The application of the drive signal DSF causes the comb fingers 520 a and 520 b to be periodically electrostatically attracted to corresponding fixed comb fingers 522 a and 522 b. The periodic attraction between the comb fingers 520 a and 522 a and the comb fingers 520 b and 522 b thereby twists the torsion arms 508 and 510 and causes the scanner 504 to oscillate about the fast-scan rotation axis 512 at a fast-scan operational frequency. The drive electronics 116 of the control electronics 108 may also apply a time-varying voltage fast-scan drive signal DSS between the comb fingers 524 a and 526 a and the comb fingers 524 b and 526 b. For example, the drive signal DSS may have a waveform similar to any of the drive signals 204, 208, or 212 shown in FIGS. 2A-2D), such as a waveform having a frequency selected to be about equal to a sub-harmonic frequency of the scanner 504 or other frequency. The application of the drive signal DSS causes the comb fingers 524 a and 524 b to be periodically electrostatically attracted to corresponding fixed comb fingers 526 a and 526 b. The periodic attraction between the comb fingers 524 a and 526 a and the comb fingers 524 b and 526 b thereby twists the torsion arms 514 and 516 and causes the scanner 504 to oscillate about the slow-scan rotation axis 518 at a slow-scan operational frequency less than that of the fast-scan operational frequency. Oscillating the scanner 504 about the fast-scan rotation axis 512 and the slow-scan rotation axis 518 responsive to the drive signals DSS and DSF enables scanning the beam 106 output from the light source 104 (represented as the scanned beam 110) in a two-dimensional scan pattern that may be used for image generation as in a scanned beam display or to scan and image a FOV as in a scanned beam imager.

Additionally, as previously described with respect to the MEMS device 100 shown in FIG. 1, the sensing electronics 118 may determine a rotational position of the scanner 504 about the fast-scan rotation axis 512. For example, the sensing electronics 118 may generate the sensing signal SSF in order to determine a capacitance between the comb fingers 520 a and 520 b and corresponding fixed comb fingers 522 a and 522 b, which may be correlated to a rotational position of the scanner 504 about the fast-scan rotation axis 512. The sensing electronics 118 may also determine a rotational position of the scanner 504 about the slow-scan rotation axis 518. For example, the sensing electronics 118 may generate the sensing signal SSS in order to determine sense a capacitance between the comb fingers 524 a and 524 b and corresponding fixed comb fingers 526 a and 526 b, which may be correlated to a rotational position of the scanner 504 about the slow-scan rotation axis 518. Furthermore, the sensing electronics 118 may only transmit pulses of the sensing signal SSF for sensing the fast-scan rotational position when the drive electronics 116 are not transmitting drive-signal pulses of the fast-scan drive signal DSF and the sensing electronics 118 only transmits pulses of the sensing signal SSS for sensing the slow-scan rotational position only when the drive electronics 116 are not transmitting drive-signal pulses of the fast-scan drive signal DSS. In certain embodiments, the sensing signal SSS may be transmitted when both the drive signal DSF and DSS are not being transmitted.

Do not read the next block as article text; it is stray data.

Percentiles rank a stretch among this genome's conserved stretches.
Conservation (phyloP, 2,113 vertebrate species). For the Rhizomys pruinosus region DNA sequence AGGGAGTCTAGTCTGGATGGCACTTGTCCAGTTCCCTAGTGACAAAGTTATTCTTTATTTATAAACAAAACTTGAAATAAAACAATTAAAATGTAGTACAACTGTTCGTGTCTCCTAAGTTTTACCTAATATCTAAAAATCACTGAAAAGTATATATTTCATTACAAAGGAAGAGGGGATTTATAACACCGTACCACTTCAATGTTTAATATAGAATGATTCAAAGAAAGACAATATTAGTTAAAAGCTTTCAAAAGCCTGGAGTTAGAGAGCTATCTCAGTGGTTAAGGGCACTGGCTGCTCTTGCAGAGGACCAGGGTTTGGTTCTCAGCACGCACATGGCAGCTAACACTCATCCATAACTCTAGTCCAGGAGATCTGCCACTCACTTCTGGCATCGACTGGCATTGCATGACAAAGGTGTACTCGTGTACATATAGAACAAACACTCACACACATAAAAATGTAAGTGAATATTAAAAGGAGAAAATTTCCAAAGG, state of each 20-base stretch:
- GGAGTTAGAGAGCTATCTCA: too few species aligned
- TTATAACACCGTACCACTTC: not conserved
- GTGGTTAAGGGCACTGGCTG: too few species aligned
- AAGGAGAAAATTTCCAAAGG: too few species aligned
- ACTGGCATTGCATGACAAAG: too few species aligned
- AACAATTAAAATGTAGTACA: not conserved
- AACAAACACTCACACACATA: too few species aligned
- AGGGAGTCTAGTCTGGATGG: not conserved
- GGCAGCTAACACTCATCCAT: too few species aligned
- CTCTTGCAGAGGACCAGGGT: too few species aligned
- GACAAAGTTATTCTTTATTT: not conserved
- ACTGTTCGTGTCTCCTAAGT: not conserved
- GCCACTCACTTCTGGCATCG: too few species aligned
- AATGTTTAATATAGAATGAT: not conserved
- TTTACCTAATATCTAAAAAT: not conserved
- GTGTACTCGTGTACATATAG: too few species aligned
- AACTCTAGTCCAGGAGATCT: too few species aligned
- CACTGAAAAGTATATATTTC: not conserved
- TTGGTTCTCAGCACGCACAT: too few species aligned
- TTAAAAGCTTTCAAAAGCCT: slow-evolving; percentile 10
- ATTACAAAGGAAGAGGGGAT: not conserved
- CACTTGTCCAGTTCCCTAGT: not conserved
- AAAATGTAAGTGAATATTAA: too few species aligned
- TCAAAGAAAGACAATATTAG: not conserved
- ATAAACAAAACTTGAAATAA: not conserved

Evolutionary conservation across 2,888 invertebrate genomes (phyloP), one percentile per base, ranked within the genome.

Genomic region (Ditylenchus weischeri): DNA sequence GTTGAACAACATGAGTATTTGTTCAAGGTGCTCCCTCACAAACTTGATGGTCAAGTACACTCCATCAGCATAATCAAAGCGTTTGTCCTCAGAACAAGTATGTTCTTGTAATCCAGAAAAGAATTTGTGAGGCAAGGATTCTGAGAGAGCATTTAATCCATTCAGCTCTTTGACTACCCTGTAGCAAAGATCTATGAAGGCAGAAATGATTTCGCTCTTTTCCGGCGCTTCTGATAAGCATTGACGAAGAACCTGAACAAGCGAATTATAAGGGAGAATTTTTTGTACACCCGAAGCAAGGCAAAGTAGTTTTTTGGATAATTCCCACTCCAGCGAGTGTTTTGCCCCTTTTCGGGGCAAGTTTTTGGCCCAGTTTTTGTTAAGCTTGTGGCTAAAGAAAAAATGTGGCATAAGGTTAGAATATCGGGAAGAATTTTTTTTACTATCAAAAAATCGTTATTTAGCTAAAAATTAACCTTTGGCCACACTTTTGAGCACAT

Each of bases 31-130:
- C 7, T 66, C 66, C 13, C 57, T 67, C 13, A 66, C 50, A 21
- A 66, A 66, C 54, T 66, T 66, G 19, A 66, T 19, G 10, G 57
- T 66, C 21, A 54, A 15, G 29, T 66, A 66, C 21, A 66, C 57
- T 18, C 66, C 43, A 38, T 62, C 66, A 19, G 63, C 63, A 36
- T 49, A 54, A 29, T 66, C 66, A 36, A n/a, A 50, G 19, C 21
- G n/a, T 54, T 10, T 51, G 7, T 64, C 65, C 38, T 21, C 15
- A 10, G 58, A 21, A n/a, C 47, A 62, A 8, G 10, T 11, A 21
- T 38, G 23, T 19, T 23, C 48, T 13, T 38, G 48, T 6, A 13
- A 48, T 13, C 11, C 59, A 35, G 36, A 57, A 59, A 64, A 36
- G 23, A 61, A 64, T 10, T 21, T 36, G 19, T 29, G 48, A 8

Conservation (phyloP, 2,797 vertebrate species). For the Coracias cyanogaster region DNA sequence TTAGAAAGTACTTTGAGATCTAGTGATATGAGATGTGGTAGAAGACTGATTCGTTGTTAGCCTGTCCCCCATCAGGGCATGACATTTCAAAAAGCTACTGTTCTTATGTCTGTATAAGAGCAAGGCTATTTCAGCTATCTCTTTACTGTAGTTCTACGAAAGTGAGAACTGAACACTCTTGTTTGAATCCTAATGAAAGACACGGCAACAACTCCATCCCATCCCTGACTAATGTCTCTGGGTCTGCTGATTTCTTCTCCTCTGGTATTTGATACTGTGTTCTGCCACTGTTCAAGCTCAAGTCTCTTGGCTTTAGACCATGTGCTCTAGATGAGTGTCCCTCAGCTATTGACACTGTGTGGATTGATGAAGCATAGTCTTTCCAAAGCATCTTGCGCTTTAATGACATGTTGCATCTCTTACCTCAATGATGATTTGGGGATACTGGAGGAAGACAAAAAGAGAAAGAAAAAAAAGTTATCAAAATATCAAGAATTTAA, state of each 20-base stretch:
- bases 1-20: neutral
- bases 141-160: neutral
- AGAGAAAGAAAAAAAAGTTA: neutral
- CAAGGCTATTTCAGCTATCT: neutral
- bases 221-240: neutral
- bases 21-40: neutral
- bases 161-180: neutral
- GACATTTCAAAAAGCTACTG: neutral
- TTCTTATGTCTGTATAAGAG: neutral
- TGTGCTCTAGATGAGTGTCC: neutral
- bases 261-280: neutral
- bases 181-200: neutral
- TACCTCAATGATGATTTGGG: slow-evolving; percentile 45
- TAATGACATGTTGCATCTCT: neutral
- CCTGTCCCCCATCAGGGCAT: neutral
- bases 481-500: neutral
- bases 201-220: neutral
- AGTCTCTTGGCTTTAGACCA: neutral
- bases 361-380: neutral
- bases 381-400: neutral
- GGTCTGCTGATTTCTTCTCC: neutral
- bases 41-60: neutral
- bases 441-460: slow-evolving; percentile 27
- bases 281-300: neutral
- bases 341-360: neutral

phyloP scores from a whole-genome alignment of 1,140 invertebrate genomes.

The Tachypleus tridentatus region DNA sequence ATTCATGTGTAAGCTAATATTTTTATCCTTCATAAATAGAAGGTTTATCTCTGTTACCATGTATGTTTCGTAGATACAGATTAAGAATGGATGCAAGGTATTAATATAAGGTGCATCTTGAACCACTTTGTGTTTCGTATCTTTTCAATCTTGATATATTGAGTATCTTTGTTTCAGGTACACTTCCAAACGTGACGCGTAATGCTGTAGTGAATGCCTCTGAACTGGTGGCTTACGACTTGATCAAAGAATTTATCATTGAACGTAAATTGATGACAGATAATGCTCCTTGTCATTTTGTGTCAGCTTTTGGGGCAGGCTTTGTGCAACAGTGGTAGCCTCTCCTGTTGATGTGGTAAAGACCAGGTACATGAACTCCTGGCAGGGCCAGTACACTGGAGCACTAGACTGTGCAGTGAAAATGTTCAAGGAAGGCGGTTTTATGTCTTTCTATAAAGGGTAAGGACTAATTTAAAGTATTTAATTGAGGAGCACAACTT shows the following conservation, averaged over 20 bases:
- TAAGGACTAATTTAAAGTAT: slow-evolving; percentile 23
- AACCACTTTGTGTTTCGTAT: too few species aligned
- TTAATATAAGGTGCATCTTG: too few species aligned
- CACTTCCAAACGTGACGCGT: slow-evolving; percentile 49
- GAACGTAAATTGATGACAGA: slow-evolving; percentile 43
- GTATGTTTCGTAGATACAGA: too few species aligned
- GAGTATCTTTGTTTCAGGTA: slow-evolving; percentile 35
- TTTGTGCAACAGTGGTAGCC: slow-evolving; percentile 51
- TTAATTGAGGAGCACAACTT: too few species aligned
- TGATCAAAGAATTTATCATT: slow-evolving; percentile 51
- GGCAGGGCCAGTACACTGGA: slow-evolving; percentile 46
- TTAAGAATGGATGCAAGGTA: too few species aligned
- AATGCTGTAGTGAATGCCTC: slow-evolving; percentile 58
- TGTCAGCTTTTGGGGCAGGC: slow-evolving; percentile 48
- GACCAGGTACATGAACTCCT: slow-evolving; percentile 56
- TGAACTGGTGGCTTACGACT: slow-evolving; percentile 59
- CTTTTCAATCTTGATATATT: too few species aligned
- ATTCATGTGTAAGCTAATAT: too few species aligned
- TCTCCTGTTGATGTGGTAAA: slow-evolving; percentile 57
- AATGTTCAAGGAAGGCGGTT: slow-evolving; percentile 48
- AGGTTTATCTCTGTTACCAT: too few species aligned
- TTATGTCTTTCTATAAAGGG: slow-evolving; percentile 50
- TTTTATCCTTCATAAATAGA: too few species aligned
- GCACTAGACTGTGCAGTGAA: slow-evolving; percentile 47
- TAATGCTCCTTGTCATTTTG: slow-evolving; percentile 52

As with the MEMS device 400, the fast-scan comb drive and slow-scan comb drive of the MEMS device 500 may be employed for both effecting rotation of the scanner 504 and sensing a parameter related to a rotational position of the scanner 504. Thus, dedicated sensor-comb fingers may be omitted, which may provide for a relatively more compact MEMS die 501.

Referring to the diagrammatic view of FIG. 6, principles of any of the above-described MEMS device embodiments may be employed in a scanned beam imager 600 for imaging a FOV. The scanned beam imager 600 includes a light source 602 (e.g., a laser, an LED, or another suitable light source) operable to emit a beam of light 604. A MEMS scanner 606 is positioned to receive and scan the beam 604 across a FOV 605 as a scanned beam 608. For example, the MEMS scanner 606 may be configured and operated as the aforementioned MEMS scanners 100, 400, and 500. The scanned beam imager 600 includes control electronics 610 comprising drive electronics 612 that outputs a drive signal with a drive frequency to drive the motion of the MEMS scanner 606 at an operational frequency, sensing electronics 614 that determines a rotational position of the MEMS scanner 606 by sensing a parameter related to the rotational position (e.g., capacitance), and light-source control electronics 616 that controls the output of the beam 604 from the light source 602. The drive electronics 612 and sensing electronics 614 function the same or similarly to the drive electronics 116 and sensing electronics 118 of the MEMS device 100 shown in FIG. 1. For example, the drive signal may have a waveform similar to any of the drive signals 200, 204, 208, or 212 shown in FIGS. 2A-2D.